Hola mi Gente,
Well, my beloved Mutts are a good team and baseball’s spring training is about to start! That’s a good thing…
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Cornering the Market
These “new” whitemen were called scramblers because they would rush on board a Slaveship before it docks and brave the filthy stench…
— Richard Ligon, A True and Exact History of the Island of Barbados
Not that long ago, I overheard two of my colleagues describing a bigoted real estate player (who shall remain nameless ::wink::) as a “cracker.” My colleagues were white, raised in the northeast, progressive-thinking, activists — two people I hold in high esteem. Anybody that knows me even for a little while knows that I’m not exactly “politically correct.” I transgress at least once a day.
I am also a lover of words and love to explore word and phrase origins. Having traveled lived in the South, I was aware of the word’s origin. Well, at least as it was explained to me by a genuine “cracker.” He said that the word cracker came from the sound of the whip used to beat slaves. When I informed my colleagues, they were horrified! They never used the word again. Of course, now I go out of my way to say “cracker” in their presence at least once a month.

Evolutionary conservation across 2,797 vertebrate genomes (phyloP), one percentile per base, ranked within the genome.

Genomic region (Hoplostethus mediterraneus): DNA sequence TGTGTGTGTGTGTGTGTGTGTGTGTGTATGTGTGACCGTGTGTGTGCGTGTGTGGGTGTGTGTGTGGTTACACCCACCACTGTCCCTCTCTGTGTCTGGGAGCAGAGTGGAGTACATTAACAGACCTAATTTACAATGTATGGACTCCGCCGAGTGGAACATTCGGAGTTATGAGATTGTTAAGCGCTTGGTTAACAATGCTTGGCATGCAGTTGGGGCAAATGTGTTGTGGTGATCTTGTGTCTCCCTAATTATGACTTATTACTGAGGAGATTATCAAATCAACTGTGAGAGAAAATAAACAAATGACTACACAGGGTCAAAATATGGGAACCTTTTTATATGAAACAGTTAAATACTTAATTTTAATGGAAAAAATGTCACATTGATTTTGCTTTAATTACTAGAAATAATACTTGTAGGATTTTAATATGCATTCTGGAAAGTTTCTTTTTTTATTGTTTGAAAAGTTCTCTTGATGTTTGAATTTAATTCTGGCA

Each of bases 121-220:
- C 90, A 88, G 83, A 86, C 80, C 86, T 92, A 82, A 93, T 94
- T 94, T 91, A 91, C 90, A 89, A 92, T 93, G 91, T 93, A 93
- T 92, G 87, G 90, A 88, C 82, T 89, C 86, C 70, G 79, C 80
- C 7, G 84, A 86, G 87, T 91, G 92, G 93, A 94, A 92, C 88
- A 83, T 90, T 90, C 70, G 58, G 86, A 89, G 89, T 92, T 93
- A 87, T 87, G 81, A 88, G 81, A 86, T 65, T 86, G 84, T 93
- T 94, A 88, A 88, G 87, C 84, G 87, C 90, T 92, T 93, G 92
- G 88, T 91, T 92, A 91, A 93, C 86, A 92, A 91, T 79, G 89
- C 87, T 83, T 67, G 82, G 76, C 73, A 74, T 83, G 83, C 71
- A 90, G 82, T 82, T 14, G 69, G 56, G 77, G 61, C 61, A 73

Language is a powerful thing and many of our everyday words and phrases come from ignoble origins. Take “handicap,” for example. Handicap comes from the phrase “hand in cap” used to describe the physically challenged who were forced to beg for money. Not exactly a nice phrase.
Better yet, let’s take the common phrase, “cornering the market.” To corner the market is a good thing, right? It means dominating and economically exploiting a market. Not bad, right? Well the phrase has its origin from the behavior of “Scramblers.” Scramblers would rush on board a slave ship before it even docked. They would wade through the filth and death stench of these slave ships so they could get their pick of the healthiest looking captives. They would separate their picks from the rest and have them placed in a corner of the deck. Hence the origin of the capitalist term “to corner the market.”
It is interesting to note how many of what I call the chattering class (people on social media, for the most part) spend their time reifying, through conscious and unconscious advocacy of neoliberalism, the horrifying and dehumanization of the hidden meaning of cornering the market.
My name is Eddie and I’m in recovery from civilization…